From 2005 KTH is organized into nine schools each consisting of a number of departments:
- School of Architecture and the Built Environment (ABE)
- Civil and Architectural Engineering
- Real Estate and Construction Management
- Philosophy and History of Science, Technology and Environment
- Land and Water Resources Engineering
- Urban Planning and Environment
- Transport and Economics
- School of Biotechnology (BIO)
- KTH Biotechnology
- Industrial and Environmental Biotechnology (Master's Programme)
- Medical Biotechnology (Master's Programme)
- Biotechnology (Doctoral programme)
- Theoretical Chemistry and Biology (Doctoral programme)
- School of Computer Science and Communication (CSC)
- KTH Numerical Analysis and Computer Science (together with Stockholms universitet)
- KTH Speech, Music and Hearing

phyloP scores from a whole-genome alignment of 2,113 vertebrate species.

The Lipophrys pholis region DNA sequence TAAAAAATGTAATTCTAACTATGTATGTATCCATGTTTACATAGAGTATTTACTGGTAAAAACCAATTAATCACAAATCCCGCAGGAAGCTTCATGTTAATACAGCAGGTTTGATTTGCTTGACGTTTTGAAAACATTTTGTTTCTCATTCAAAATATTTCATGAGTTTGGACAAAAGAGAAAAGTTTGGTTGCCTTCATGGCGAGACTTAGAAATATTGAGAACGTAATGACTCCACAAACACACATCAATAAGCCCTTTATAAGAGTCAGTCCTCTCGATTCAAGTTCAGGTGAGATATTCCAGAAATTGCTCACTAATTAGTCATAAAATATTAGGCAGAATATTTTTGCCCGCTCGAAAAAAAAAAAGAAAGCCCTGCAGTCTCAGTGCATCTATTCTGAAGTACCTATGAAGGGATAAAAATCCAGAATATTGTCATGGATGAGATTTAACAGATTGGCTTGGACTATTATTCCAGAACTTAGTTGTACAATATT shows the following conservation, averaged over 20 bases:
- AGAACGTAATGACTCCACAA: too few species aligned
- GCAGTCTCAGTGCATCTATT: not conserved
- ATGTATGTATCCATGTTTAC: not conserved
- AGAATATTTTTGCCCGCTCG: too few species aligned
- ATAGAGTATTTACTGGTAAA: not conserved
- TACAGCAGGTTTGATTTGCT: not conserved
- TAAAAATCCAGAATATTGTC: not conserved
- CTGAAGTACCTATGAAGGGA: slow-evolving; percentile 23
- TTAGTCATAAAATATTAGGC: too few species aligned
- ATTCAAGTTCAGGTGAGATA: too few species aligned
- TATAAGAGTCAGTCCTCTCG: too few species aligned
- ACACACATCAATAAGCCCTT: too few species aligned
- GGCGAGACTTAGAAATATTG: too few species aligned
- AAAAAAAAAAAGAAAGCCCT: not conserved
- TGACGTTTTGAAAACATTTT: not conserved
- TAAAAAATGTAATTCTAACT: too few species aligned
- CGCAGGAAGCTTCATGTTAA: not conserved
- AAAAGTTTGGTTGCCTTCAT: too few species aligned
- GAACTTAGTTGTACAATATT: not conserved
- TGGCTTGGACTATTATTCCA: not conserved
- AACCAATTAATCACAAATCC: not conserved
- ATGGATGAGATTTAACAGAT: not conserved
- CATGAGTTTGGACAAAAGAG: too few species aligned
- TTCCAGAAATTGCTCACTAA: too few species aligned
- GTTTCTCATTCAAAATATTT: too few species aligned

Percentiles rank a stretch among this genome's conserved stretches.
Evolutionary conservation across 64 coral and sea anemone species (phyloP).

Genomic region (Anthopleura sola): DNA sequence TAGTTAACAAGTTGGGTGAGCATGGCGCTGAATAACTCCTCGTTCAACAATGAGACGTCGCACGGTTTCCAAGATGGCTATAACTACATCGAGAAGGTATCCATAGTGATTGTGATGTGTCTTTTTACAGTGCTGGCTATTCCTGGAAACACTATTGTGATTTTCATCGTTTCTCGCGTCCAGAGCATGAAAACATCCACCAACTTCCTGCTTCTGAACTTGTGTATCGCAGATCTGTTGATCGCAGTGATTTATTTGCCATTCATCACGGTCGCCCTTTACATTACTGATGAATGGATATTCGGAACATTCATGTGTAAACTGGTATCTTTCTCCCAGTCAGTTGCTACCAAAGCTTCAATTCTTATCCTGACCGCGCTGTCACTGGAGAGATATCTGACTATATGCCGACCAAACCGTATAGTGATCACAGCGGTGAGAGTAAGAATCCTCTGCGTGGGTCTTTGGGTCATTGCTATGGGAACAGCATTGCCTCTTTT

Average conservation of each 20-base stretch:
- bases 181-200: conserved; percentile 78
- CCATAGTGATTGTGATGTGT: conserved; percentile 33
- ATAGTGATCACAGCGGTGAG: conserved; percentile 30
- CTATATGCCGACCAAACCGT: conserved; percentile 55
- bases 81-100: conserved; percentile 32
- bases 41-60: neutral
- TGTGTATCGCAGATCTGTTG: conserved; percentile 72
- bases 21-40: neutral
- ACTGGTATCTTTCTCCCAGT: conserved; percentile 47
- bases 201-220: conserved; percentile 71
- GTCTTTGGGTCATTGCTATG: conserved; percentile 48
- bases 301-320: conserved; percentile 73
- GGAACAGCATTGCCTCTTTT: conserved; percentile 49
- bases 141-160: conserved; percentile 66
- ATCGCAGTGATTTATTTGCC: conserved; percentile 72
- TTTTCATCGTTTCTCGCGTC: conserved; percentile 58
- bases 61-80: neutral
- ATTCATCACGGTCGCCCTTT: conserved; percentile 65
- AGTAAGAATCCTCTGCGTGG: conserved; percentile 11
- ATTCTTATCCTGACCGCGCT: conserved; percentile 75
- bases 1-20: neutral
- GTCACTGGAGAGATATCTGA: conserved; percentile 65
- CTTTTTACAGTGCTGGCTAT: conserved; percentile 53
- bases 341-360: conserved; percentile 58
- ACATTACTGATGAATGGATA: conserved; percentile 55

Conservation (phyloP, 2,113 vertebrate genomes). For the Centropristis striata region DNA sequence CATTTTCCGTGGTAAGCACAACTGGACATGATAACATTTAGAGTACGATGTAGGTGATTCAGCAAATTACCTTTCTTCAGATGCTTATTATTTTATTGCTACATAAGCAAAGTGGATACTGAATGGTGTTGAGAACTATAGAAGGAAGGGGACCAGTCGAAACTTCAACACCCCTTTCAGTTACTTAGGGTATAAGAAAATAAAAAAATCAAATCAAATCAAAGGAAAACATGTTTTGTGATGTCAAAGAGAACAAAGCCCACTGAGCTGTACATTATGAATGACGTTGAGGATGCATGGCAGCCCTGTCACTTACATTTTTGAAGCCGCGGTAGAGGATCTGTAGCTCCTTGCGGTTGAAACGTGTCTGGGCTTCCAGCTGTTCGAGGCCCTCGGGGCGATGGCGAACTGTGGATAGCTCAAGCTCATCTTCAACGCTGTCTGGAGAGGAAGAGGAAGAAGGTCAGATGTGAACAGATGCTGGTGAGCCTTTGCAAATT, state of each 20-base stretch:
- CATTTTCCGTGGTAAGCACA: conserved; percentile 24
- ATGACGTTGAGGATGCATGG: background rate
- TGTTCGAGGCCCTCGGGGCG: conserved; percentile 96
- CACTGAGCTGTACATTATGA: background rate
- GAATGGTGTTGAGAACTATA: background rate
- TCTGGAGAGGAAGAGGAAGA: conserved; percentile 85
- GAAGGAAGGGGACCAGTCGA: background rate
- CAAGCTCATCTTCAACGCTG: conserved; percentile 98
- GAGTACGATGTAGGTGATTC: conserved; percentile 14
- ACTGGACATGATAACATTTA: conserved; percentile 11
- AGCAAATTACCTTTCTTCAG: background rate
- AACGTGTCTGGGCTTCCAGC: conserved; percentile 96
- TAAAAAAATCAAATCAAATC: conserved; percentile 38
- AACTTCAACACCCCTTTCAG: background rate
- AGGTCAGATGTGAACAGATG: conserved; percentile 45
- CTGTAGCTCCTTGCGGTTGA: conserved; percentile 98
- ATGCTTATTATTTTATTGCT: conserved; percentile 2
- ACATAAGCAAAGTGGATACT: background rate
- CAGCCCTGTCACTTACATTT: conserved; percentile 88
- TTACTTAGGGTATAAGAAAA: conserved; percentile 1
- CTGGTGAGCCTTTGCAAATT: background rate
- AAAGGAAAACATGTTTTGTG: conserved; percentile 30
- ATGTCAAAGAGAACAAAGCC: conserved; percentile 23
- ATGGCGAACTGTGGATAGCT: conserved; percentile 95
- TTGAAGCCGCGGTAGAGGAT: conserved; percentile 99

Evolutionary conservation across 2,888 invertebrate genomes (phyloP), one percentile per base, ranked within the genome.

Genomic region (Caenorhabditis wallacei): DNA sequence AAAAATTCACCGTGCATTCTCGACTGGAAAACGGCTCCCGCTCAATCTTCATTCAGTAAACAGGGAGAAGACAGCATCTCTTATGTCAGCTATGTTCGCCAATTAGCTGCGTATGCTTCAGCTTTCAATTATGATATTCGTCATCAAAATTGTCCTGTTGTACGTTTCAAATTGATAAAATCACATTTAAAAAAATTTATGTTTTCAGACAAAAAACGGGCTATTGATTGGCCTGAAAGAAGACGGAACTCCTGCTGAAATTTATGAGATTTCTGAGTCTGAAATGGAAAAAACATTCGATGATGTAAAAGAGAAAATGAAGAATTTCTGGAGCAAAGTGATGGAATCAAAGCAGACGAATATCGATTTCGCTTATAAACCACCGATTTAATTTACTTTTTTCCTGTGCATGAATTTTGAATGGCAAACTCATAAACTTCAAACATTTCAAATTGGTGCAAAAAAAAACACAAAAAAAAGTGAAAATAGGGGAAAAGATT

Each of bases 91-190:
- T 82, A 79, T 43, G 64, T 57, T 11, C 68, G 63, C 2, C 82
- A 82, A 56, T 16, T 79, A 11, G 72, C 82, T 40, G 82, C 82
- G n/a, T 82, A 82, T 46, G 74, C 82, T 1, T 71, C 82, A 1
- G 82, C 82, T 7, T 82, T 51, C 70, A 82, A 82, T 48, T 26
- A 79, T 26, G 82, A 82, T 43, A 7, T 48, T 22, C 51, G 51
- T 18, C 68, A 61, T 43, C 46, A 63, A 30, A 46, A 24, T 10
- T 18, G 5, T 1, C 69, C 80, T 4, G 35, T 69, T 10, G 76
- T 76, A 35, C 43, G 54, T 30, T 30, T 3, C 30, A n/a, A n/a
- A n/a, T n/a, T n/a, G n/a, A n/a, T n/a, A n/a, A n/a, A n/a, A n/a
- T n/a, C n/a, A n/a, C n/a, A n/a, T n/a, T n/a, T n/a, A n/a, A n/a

- The Unit for Language and Communication
- Theoretical Computer Science
- School of Electrical Engineering (EE)
- KTH Alfvén Laboratory (defunct, split in several departments)
- KTH Electrical Engineering
- KTH Signals, Sensors and Systems
- School of Industrial Engineering and Management (ITM)
- KTH Energy Technology
- KTH Industrial Economics and Management
- KTH Entrepreneurship and Innovation Management
- KTH Production Engineering
- KTH Materials Science and Engineering
- KTH Machine Design (MMK)
- School of Information and Communication Technology (ICT)
- School of Chemical Science and Engineering (CHE)
- KTH Chemistry
- KTH Chemical Engineering and Technology
- KTH Fibre and Polymer Technology
- School of Technology and Health (STH)
- School of Engineering Sciences (SCI)
- KTH Företagssamverkan
- Enheten för vetenskaplig information och lärande
International and national ranking